Reds 7, Brewers 6: I would like it to be known that, in my little preview of yesterday’s action, I called Edinson Volquez out as being shaky.  To whom do I report to receive my laurels?  Fine, but that’s a laurel you owe me. Anyway, the Ramon Hernandez walkoff homer saved Volquez’s bacon. Too bad that so many Reds fans had already left the park and thus didn’t see it.  Cincy was a baseball town once. People here in Ohio swear to me that this is true.

Padres 5, Cardinals 3: Pujols goes 0 for 5 and grounds into three double plays. It’s tempting to say something more about that, but given that this brings the score to 1,404,492 times that Pujols did something good to, like, 8 times he did something bad over the past 11 years, I think he’s entitled to a pass here. If Ryan Franklin doesn’t give up a homer with two out in the ninth it doesn’t matter. If Ryan Theriot doesn’t make that error in the 11th, it probably doesn’t matter.  And while we’re on the subject, I expected letting Brendan Ryan go would cost the Cards on defense at some point, but who’d a thunk it would happen on Day One?

Angels 4, Royals 2: Jeff Francoeur had a homer and Melky Cabrera reached base four times.  When those guys are providing your offensive heroics you know you’re in trouble. Oh, and Francoeur came to bat with the bases loaded in the bottom of the eighth. He struck out swinging on a pitch that was above his neck, so it’s good to see him in midseason form.

Braves 2, Nationals 0: All Jason Heyward does is hit home runs in his first Opening Day day at-bat. Year-after-year! And Mac Thomason had a sharp observation over at Braves Journal:

Last year, Bobby often let Lowe work an inning too long, or a batter too long. Fredi didn’t do that this time. When Lowe’s 105th pitch walked Zimmerman with two out in the sixth, Fredi got the hook and brought in O’Flaherty, who allowed a flare single to LaRoche then got out of it.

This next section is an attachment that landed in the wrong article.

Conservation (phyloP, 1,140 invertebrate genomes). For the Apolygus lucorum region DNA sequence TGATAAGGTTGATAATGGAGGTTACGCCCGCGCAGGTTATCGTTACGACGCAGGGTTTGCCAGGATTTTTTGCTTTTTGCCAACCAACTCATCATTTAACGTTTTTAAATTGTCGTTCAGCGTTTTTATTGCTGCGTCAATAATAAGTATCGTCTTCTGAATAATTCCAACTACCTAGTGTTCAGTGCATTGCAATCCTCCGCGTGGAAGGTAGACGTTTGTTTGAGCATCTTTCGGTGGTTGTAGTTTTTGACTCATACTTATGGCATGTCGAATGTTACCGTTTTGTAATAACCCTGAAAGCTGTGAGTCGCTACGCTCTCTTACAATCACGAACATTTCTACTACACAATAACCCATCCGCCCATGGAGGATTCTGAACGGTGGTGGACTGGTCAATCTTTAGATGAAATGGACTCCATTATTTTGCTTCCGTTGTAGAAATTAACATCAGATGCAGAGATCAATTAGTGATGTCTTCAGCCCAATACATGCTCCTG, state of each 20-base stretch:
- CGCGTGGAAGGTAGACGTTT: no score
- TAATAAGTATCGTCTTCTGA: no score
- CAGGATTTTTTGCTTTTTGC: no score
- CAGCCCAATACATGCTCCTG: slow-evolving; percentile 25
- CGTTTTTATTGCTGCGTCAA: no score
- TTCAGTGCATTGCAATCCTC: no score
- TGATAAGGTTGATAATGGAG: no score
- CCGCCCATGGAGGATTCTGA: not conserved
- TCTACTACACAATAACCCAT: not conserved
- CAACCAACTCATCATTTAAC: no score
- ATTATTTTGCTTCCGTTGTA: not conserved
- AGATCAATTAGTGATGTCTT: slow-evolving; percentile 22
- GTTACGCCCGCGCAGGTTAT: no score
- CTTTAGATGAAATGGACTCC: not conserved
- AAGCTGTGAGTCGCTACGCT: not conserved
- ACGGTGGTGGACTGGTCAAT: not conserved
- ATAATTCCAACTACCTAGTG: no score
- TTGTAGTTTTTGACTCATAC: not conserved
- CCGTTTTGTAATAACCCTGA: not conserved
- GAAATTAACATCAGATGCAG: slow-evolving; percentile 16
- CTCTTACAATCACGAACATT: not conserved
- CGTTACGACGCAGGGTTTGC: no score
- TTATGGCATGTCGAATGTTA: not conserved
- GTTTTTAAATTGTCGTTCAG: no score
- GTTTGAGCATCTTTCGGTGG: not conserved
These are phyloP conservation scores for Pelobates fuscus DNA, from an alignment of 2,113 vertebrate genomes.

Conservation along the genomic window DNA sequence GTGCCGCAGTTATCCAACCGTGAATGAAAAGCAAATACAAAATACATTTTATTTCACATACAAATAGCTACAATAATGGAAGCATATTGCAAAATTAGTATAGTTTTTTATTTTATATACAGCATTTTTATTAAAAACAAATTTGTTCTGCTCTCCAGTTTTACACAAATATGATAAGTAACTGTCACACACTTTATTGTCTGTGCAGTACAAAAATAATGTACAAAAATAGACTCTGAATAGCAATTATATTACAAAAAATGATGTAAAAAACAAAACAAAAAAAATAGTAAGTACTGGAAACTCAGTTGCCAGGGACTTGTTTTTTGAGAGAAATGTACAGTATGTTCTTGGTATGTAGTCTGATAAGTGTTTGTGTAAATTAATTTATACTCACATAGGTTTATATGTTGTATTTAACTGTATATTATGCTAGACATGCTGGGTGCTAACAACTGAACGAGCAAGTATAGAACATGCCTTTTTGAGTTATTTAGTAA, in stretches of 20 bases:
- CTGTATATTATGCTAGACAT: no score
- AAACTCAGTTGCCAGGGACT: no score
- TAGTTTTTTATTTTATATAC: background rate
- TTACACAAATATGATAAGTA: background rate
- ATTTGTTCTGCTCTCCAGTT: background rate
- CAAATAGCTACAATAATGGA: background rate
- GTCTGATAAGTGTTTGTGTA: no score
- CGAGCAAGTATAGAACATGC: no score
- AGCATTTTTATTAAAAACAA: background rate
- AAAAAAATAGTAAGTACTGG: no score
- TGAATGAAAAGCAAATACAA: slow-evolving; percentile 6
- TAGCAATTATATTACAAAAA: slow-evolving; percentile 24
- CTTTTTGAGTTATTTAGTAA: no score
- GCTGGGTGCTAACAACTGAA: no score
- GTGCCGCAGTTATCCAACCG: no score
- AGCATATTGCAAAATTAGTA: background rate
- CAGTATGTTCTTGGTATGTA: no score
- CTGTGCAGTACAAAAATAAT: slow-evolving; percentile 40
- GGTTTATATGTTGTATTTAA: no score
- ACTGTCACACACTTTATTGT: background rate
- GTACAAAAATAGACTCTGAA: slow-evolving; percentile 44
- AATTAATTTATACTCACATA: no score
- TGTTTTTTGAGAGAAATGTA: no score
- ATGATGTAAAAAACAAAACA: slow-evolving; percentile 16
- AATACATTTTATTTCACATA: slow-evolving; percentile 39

And how. It’s almost certain that Bobby Cox leaves Lowe in there. Nice to see Fredi bring out the hook.  All of the reasons Fredi Gonzalez is like Bobby Cox are why he got the job. Because following a legend is so tough, however, and because the new guy doesn’t get the same kind of free pass the legend got for the same behavior, it will be the ways in which he differs from Cox and does things better than Cox did which will help him keep the job.

Yankees 6, Tigers 3: Curtis Granderson, like Dante in “Clerks,” wasn’t even supposed to be there yesterday thanks to a wonky oblique muscle.  But he made it, and he had a much better day than Dante did too, what with the go-ahead homer and the nice defense in center. At least I’m assuming he had a better day than Dante. I have no idea how Granderson’s conversations with his girlfriend went after the game. Beyond that, the Yankees script was followed nicely: a strong start from Sabathia and then some shut-down bullpen work from Chamberlain, Soriano and Rivera.  We’ll see that at least 37 times this year. 37!

Who wants Ian Desmond? Probably not the “long shot” Rays